Commonwealth and Council presents Display Systems of the Los Angeles Museum of Art (LAMOA) by Alice Könitz. It includes the Los Angeles debut of Display System #7, a new exhibition in Display System #3, and maquettes of all previous Display Systems.
Könitz founded LAMOA in 2012, describing it as a “platform for an organic institution that lives through participation.” Initially the museum was housed in a 9 x 12.5 ft wooden space with an open-plan structure and sliding doors instead of walls, located outside the artist's studio. An art project and an exhibition space in one, LAMOA would adapt to a variety of presentations, and in the span of four years, Könitz invited a total of 30 artists to exhibit and perform. The portable structure was moved to four different locations during this tenure, each revealing LAMOA in a different aspect. At the Pasadena Armory it stood within a museum setting as a sculpture in its own right, even while playing host to other artists’ work. It became more of a pavilion on the green at Occidental College, embracing the varied flow of people strolling by. In all its settings, it tended to suit works that commanded it like a stage.
LAMOA has been expanding since 2013, both in an effort to accommodate different kinds of work and as a commentary on the expansionist programs of large institutions. A bookstore and project space was established, comprising a single structure on wheels. It appeared in the exhibition Demolition Woman at Chapman University and now resides at Commonwealth and Council. Display Systems #1, 2, and 3—built for Made in L.A. 2014 at the Hammer Museum—were designed to showcase a number of smaller works by different artists while the main LAMOA structure continued its program at Könitz’s studio and other locations. These display systems were made to suit certain works that Könitz wanted to show, and to provide sculptural structures that would exist in dialogue with others. Display System #4 exhibited works by Könitz's fellow artists at the Eastern Star Gallery at the Archer School for Girls, where she worked with students to build and organize the featured artworks. Display Systems #5 and #6 were shown at the Museum der Stadt Mülheim an der Ruhr in Könitz's hometown, displaying works of her peers as well as her own.
Display System #7 debuted at Art Basel Miami Beach 2018. Here, its interlocking display units showcase a new configuration of works by Carmen Argote, Beatriz Cortez, Katie Grinnan, Olga Koumoundouros, Gala Porras-Kim, Jen Smith, and Clarissa Tossin. Display System #3, whose three tetrahedral vitrines have hosted a series of solo and group shows, presents Milk Plastic Incubator by Sterling Wells, in which a six-sided watercolor depicts a muddy stream along the Arroyo Seco, setting the scene for objects—including Disney princesses, Russian nesting dolls, and eggs—cast in casein (milk) plastic.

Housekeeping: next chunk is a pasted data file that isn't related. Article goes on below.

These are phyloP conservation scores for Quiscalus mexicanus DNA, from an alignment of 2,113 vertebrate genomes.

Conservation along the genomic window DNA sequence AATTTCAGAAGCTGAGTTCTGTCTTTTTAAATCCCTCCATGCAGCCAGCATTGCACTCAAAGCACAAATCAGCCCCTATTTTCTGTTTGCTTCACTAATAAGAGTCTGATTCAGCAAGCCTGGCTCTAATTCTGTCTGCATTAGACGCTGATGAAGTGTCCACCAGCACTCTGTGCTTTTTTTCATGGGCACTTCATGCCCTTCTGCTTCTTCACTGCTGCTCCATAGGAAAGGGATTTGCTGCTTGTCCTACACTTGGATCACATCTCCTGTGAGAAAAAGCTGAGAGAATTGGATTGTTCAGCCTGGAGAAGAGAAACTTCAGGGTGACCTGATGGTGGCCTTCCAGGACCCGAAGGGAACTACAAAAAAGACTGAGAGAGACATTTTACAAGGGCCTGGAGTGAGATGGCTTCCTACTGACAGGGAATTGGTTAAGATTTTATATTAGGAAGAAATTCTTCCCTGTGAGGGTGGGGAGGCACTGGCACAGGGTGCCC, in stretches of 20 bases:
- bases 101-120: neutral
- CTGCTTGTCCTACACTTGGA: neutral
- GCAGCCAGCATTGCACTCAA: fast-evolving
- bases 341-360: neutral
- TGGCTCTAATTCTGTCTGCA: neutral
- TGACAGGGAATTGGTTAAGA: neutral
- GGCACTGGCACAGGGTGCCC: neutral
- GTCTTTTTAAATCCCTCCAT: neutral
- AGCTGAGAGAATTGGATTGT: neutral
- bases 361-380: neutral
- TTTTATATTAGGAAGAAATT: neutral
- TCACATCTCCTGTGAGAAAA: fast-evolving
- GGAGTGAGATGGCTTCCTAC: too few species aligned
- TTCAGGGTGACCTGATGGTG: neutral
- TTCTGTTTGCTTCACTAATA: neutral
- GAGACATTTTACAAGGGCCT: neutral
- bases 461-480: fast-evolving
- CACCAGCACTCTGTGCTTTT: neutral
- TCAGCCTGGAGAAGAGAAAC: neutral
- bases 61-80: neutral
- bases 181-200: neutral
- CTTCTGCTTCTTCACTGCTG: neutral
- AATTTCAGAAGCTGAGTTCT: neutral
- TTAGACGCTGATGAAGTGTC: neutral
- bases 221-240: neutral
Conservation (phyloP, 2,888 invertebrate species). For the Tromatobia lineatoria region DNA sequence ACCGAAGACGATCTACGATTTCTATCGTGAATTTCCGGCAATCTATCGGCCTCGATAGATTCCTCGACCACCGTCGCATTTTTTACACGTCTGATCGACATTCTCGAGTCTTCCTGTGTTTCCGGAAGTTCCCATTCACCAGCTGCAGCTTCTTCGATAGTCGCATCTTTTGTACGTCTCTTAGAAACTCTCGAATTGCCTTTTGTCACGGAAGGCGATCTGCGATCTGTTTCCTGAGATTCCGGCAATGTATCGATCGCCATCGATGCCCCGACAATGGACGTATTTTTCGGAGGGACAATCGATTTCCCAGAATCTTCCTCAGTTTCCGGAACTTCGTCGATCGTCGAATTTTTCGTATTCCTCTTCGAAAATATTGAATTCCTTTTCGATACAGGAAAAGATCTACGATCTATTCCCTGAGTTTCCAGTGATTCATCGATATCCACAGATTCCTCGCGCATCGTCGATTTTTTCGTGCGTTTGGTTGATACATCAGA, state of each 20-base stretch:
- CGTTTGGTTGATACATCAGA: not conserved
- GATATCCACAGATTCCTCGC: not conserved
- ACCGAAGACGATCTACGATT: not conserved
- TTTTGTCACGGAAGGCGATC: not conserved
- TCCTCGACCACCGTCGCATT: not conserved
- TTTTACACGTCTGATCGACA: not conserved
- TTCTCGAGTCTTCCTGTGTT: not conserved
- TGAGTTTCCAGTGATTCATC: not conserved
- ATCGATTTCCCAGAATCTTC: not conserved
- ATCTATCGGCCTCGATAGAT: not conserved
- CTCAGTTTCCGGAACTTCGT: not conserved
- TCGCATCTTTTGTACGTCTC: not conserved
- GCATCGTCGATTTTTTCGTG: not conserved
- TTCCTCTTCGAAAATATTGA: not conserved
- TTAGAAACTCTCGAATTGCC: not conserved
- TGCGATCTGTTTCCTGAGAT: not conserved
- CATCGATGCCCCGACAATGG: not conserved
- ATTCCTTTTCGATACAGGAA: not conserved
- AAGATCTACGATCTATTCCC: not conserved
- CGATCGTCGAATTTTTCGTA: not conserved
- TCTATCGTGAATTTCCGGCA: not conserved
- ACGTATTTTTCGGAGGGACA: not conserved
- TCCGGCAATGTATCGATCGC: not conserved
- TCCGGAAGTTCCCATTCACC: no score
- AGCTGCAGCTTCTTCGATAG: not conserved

Beyond its component Display Systems, LAMOA adds up to something immaterial: a shape shifting institution that involves sculpture making, curating of exhibitions, and collaboration. At the same time, LAMOA exists as an art project critical of the ways that art is managed, by and large.
Alice Könitz (b. 1970, Essen, Germany; lives and works in Los Angeles, CA) received her MFA from the Kunstakademie in Düsseldorf in 1996 and a second MFA from the California Institute for the Arts in 1999. Könitz has had solo exhibitions at Museum der Stadt Mühlheim an der Ruhr, Mühlheim (2017); the Main Museum, Los Angeles (2017); Nächst St Stephan, Vienna (2015); Wall House, Groningen, Netherlands (2012); LA><ART, Los Angeles (2009); and Susanne Vielmetter Projects, Berlin (2008). Selected group exhibitions have been held at the Pitzer College Art Galleries, Claremont (2018); the Qingdao Sculpture Museum (2017); DOCUMENT, Chicago (2015); the Hammer Museum, Los Angeles (2014); the MAK Center for Art and Architecture, Los Angeles (2013); Verein für Raum und Form in der bildenden Kunst, Vienna (2013); and the Whitney Museum of American Art, New York (2008). Könitz has been awarded the City of Los Angeles Individual Artist Fellowship (2019), Kreativkraftpreis der Stadt Mülheim an der Ruhr (2017), and residencies from the Forest Island Project (2019), Fountainhead, Miami (2013), Wall House in Groningen, Netherlands (2013), and the Tong Xian Art Center, Beijing (2007). Los Angeles Museum of Art (LAMOA), which was featured in the Hammer Museum's Made in L.A. 2014, won the Mohn Award for artistic excellence. Könitz’s Domestic Pavilion will be included in COLA 2019 at Los Angeles Municipal Art Gallery, opening May 19 and on view until July 14, 2019.
Sterling Wells (b. 1984, New York City; lives and works in Los Angeles, CA) received his BFA in painting from the Rhode Island School of Design in 2007, his MFA from the Art Center College of Design in 2017, and attended the Skowhegan School of Painting and Sculpture in 2018. This year, he was awarded an Emerging Artist Grant from the Rema Hort Mann Foundation. He has recently shown at AWHRHWAR and Vernon Gardens.